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Episode 16 – Why what you need is not a business plan
The Two Extremes
In the world of entrepreneurship there is a very real belief that when you are starting an online business – you should either take the leap and learn to fly on the way down…
OR have a solid and detailed business plan and not do anything until you have that fully mapped out.
Talk about two extremes!
I believe the truth is a little different.
Traditional Businesses Should Have Traditional Business Plans
If you are starting a brick and mortar style business with a premises or staff from the get go then yes, I would recommend creating a business plan so that you have a good understanding of the financials and what it’s going to take to make the business work. You’ll also need a business plan if you want to raise funds.
Here on your business, your rules, we’re unlikely to be looking to do either of those things.
You’re looking for location-independence, which means no set location and you’re building a streamlined business where at least for the first couple of years you wouldn’t have staff.
Freelancers hired as needed yes, staff no.
While we’re not traditional, we’re still complex
Your costs are minimal and your business in the beginning just costs you some of your time.
That said while you don’t need to worry about paying for staff, office rent etc the online world is complex and competitive.
Because it’s so complex and competitive if you are starting an online service-based like a coaching or consultancy business it’s actually close to impossible to
know for sure what is going to land with your potential market until you try it.
You can’t plan to sell x number of your premium packages within the next year because you just don’t know yet if anyone wants that.
Also it’s not like you have foot traffic. In the beginning it will be slow but it is possible to build quite quickly so your growth won’t be linear.
So a traditional business plan is literally no use to you, other than it being a tool to organize your thoughts
You actually don’t need a traditional business plan. (And they might not either)
A framework to follow, yes, and that’s what I use, but a business plan – no.
Simply put, you can’t plan what will happen with your business before you’ve started it. You are literally just making it up.
Even in more traditional businesses the efficacy of creating a business plan up front, which has been the standard approach for decades, is in question.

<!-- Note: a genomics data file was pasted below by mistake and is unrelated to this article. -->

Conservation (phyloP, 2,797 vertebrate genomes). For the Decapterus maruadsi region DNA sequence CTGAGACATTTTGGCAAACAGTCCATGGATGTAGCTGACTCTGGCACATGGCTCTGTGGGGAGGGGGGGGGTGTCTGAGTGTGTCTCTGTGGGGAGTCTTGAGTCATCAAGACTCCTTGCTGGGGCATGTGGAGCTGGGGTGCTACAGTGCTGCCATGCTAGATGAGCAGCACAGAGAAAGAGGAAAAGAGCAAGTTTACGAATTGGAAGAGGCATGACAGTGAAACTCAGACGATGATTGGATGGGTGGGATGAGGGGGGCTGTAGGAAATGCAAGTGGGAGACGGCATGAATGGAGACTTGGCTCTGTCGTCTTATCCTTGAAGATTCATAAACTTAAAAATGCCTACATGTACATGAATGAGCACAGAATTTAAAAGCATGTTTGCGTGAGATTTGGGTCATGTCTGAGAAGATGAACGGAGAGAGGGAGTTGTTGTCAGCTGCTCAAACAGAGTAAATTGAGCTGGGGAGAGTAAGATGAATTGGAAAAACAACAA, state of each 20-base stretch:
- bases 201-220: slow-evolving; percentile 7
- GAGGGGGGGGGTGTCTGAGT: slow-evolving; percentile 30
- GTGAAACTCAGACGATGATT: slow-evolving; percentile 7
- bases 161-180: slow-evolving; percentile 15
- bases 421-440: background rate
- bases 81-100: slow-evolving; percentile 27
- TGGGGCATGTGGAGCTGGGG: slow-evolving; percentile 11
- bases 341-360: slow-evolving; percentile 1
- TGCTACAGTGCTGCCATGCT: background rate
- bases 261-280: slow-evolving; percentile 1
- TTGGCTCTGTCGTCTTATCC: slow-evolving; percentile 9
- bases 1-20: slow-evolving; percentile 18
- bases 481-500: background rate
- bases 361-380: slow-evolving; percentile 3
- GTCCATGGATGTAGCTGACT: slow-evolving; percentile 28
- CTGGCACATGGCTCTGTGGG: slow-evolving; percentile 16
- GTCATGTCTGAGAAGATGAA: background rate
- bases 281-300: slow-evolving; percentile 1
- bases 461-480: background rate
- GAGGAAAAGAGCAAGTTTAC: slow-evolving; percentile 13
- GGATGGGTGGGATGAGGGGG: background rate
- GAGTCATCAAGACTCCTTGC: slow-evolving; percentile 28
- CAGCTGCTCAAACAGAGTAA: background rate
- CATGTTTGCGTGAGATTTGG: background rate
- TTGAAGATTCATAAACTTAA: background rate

William Bygrave, an entrepreneurship researcher, studied several years’ worth of Babson graduates to find out how much better those who started businesses with a formal business plan did than those who didn’t. The result? “We can’t find any difference.”
There were some advantages to writing a business plan, but the key piece he says here:
“We’re saying that writing a business plan ahead of time, before you open your doors for business, does not appear to help the performance of the business subsequently.”
All of this can be summed up by the quote “No battle plan survives contact with the enemy”
i.e. you just don’t know what will happen until you try and then by definition you’ll need to change your plan.
So if a traditional business plan won’t help you – what do you need?
You need a solid concept to test
An idea concept – in the past I’ve referred to this as your business foundation.
- A niche
- The messaging around the niche (why you are different)
- Some offers
A solid concept to test. And you take it to market. Without investing a ton of money and find out if it works.
If it doesn’t you make adjustments until it does.
This is what I do with my clients which is what enables us to get results so quickly. Instead of deciding on a business idea and then spending months building a website, printing business cards etc only to find out it didn’t quit land we create a concept to test first.
This test concept can work first time. Often it needs adjustment, either the angle we are taking (that’s the messaging) needs adjustment or the offer needs to be changed or maybe it might need a slightly different audience. Either way we adjust until we get it right.
Only once we know it is working do we invest in time and or money building a website and getting all the business assets in place.
No business plan can tell you that upfront
It’s a best guess. And I believe guesses should be tested before going all in. Especially when this is about your livelihood.
It takes actual contact with your market to find out if your idea has legs. And you do that by creating a solid concept to test.
If you’d like to know more about how to do that keep listening to the podcast.
If you’d like more right now check out my report How To Create A Steady Stream of Clients For Your New (Or Not So New) Online Business. You can get that at http://catleblanc.com/report
What do you think?
Have you had a positive or negative experience with business plans?
What is your experience of starting an online business?